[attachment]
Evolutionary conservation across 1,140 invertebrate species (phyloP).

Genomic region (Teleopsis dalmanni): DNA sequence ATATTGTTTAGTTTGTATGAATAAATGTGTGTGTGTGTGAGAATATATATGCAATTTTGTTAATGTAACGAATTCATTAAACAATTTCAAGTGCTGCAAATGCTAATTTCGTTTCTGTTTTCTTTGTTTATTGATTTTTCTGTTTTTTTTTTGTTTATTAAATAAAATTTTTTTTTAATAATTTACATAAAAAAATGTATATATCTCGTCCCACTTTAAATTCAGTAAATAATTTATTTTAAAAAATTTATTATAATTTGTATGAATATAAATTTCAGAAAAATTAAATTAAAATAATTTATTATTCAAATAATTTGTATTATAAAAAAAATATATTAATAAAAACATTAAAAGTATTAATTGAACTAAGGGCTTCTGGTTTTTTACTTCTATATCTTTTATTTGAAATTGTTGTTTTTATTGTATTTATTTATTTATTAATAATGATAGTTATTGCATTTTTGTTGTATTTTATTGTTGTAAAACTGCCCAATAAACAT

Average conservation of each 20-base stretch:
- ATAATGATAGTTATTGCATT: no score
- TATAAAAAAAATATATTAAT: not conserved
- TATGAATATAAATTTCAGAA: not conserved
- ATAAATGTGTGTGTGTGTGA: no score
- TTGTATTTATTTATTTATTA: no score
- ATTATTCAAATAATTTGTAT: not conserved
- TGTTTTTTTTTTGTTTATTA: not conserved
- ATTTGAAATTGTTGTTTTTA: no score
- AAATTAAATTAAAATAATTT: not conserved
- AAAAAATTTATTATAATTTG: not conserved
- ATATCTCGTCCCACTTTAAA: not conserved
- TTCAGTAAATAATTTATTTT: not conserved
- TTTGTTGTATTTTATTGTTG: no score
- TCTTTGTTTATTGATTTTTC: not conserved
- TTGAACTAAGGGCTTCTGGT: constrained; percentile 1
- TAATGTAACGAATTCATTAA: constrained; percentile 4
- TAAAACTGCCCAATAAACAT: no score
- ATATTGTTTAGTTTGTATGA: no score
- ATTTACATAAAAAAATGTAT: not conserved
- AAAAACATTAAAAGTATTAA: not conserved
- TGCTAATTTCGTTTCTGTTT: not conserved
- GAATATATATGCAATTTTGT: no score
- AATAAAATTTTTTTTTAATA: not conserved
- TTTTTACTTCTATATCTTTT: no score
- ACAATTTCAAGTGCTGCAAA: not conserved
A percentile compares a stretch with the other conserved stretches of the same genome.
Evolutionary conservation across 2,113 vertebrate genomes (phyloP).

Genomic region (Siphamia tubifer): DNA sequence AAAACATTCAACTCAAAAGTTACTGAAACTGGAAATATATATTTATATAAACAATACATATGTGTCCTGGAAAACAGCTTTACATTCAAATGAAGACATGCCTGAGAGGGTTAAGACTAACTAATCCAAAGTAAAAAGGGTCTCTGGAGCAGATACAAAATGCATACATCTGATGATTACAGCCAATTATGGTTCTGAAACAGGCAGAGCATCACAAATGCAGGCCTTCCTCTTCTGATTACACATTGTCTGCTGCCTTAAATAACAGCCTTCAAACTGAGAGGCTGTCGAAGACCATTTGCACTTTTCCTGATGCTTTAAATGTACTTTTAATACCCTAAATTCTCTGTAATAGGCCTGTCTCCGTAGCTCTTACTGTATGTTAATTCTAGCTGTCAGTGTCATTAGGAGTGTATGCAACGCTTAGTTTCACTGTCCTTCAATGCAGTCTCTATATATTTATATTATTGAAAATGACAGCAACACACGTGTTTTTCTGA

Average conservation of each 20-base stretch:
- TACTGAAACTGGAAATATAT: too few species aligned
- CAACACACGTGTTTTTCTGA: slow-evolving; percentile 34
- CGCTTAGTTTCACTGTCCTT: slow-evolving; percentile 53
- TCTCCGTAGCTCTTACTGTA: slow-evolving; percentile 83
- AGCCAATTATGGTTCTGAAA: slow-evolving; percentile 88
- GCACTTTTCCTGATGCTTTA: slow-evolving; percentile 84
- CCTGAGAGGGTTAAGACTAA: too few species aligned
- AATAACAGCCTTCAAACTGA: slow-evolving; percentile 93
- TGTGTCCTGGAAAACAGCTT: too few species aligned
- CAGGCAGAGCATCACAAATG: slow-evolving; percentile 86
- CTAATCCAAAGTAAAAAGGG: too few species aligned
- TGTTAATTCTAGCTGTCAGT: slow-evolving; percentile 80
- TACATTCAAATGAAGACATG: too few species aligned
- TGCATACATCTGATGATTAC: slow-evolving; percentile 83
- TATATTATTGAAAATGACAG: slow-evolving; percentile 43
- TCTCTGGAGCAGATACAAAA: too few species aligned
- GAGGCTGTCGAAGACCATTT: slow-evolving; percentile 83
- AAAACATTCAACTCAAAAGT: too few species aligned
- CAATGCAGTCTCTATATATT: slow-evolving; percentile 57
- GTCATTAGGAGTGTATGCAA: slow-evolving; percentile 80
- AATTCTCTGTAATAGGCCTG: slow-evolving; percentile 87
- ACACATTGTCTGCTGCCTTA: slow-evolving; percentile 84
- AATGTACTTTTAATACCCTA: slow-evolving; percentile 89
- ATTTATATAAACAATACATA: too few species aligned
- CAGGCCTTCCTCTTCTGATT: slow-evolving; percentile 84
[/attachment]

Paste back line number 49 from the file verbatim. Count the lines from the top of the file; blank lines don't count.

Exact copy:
- GAGGCTGTCGAAGACCATTT: slow-evolving; percentile 83